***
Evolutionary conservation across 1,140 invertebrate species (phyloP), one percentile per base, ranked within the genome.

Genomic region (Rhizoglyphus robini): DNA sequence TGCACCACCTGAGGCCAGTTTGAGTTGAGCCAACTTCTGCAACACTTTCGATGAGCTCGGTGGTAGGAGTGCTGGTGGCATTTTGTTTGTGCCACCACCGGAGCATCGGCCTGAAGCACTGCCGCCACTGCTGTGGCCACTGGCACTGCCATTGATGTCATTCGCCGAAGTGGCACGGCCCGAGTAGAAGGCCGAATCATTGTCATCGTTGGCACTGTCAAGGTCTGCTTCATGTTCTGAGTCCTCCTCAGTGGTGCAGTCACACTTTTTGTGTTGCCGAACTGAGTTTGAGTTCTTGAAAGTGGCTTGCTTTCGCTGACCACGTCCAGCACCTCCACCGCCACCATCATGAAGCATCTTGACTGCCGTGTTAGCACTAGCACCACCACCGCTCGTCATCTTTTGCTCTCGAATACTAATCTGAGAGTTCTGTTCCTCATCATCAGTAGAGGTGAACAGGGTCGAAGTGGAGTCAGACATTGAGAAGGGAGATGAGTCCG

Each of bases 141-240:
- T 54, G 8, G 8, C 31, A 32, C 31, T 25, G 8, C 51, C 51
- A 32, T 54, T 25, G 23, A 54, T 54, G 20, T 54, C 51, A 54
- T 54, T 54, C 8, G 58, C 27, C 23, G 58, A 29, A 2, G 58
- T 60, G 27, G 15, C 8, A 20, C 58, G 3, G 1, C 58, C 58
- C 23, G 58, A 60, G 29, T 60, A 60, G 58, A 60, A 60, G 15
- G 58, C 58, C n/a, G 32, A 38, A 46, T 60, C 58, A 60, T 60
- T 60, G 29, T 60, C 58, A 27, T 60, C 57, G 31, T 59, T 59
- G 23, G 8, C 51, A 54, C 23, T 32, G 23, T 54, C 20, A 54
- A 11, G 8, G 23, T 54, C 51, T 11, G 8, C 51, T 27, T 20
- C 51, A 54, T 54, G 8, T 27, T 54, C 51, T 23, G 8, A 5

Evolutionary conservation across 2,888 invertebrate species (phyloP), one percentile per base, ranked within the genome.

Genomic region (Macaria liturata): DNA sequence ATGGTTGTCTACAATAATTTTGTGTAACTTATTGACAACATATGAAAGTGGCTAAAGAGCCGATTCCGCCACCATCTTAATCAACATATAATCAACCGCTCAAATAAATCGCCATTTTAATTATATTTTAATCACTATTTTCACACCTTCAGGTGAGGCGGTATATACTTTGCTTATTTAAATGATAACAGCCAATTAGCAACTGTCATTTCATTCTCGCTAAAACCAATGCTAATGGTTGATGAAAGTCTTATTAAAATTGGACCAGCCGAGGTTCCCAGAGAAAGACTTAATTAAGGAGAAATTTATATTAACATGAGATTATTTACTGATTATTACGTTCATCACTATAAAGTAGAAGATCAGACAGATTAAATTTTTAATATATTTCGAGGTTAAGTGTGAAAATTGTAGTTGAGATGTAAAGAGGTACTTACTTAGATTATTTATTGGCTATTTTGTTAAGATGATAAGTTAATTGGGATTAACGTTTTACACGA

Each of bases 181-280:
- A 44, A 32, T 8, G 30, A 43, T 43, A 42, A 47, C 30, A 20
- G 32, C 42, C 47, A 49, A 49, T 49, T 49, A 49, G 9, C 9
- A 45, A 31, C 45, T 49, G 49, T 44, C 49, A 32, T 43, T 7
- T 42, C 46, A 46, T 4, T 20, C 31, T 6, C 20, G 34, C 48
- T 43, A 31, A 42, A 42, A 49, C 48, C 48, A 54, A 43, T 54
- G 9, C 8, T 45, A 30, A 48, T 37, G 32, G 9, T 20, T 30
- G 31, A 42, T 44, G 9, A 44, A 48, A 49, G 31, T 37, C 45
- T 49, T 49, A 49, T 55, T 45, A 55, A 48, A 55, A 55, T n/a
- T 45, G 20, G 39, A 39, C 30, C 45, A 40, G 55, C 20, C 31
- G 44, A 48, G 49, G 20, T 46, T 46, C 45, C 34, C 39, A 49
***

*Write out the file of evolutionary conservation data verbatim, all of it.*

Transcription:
Evolutionary conservation across 1,140 invertebrate species (phyloP), one percentile per base, ranked within the genome.

Genomic region (Rhizoglyphus robini): DNA sequence TGCACCACCTGAGGCCAGTTTGAGTTGAGCCAACTTCTGCAACACTTTCGATGAGCTCGGTGGTAGGAGTGCTGGTGGCATTTTGTTTGTGCCACCACCGGAGCATCGGCCTGAAGCACTGCCGCCACTGCTGTGGCCACTGGCACTGCCATTGATGTCATTCGCCGAAGTGGCACGGCCCGAGTAGAAGGCCGAATCATTGTCATCGTTGGCACTGTCAAGGTCTGCTTCATGTTCTGAGTCCTCCTCAGTGGTGCAGTCACACTTTTTGTGTTGCCGAACTGAGTTTGAGTTCTTGAAAGTGGCTTGCTTTCGCTGACCACGTCCAGCACCTCCACCGCCACCATCATGAAGCATCTTGACTGCCGTGTTAGCACTAGCACCACCACCGCTCGTCATCTTTTGCTCTCGAATACTAATCTGAGAGTTCTGTTCCTCATCATCAGTAGAGGTGAACAGGGTCGAAGTGGAGTCAGACATTGAGAAGGGAGATGAGTCCG

Each of bases 141-240:
- T 54, G 8, G 8, C 31, A 32, C 31, T 25, G 8, C 51, C 51
- A 32, T 54, T 25, G 23, A 54, T 54, G 20, T 54, C 51, A 54
- T 54, T 54, C 8, G 58, C 27, C 23, G 58, A 29, A 2, G 58
- T 60, G 27, G 15, C 8, A 20, C 58, G 3, G 1, C 58, C 58
- C 23, G 58, A 60, G 29, T 60, A 60, G 58, A 60, A 60, G 15
- G 58, C 58, C n/a, G 32, A 38, A 46, T 60, C 58, A 60, T 60
- T 60, G 29, T 60, C 58, A 27, T 60, C 57, G 31, T 59, T 59
- G 23, G 8, C 51, A 54, C 23, T 32, G 23, T 54, C 20, A 54
- A 11, G 8, G 23, T 54, C 51, T 11, G 8, C 51, T 27, T 20
- C 51, A 54, T 54, G 8, T 27, T 54, C 51, T 23, G 8, A 5

Evolutionary conservation across 2,888 invertebrate species (phyloP), one percentile per base, ranked within the genome.

Genomic region (Macaria liturata): DNA sequence ATGGTTGTCTACAATAATTTTGTGTAACTTATTGACAACATATGAAAGTGGCTAAAGAGCCGATTCCGCCACCATCTTAATCAACATATAATCAACCGCTCAAATAAATCGCCATTTTAATTATATTTTAATCACTATTTTCACACCTTCAGGTGAGGCGGTATATACTTTGCTTATTTAAATGATAACAGCCAATTAGCAACTGTCATTTCATTCTCGCTAAAACCAATGCTAATGGTTGATGAAAGTCTTATTAAAATTGGACCAGCCGAGGTTCCCAGAGAAAGACTTAATTAAGGAGAAATTTATATTAACATGAGATTATTTACTGATTATTACGTTCATCACTATAAAGTAGAAGATCAGACAGATTAAATTTTTAATATATTTCGAGGTTAAGTGTGAAAATTGTAGTTGAGATGTAAAGAGGTACTTACTTAGATTATTTATTGGCTATTTTGTTAAGATGATAAGTTAATTGGGATTAACGTTTTACACGA

Each of bases 181-280:
- A 44, A 32, T 8, G 30, A 43, T 43, A 42, A 47, C 30, A 20
- G 32, C 42, C 47, A 49, A 49, T 49, T 49, A 49, G 9, C 9
- A 45, A 31, C 45, T 49, G 49, T 44, C 49, A 32, T 43, T 7
- T 42, C 46, A 46, T 4, T 20, C 31, T 6, C 20, G 34, C 48
- T 43, A 31, A 42, A 42, A 49, C 48, C 48, A 54, A 43, T 54
- G 9, C 8, T 45, A 30, A 48, T 37, G 32, G 9, T 20, T 30
- G 31, A 42, T 44, G 9, A 44, A 48, A 49, G 31, T 37, C 45
- T 49, T 49, A 49, T 55, T 45, A 55, A 48, A 55, A 55, T n/a
- T 45, G 20, G 39, A 39, C 30, C 45, A 40, G 55, C 20, C 31
- G 44, A 48, G 49, G 20, T 46, T 46, C 45, C 34, C 39, A 49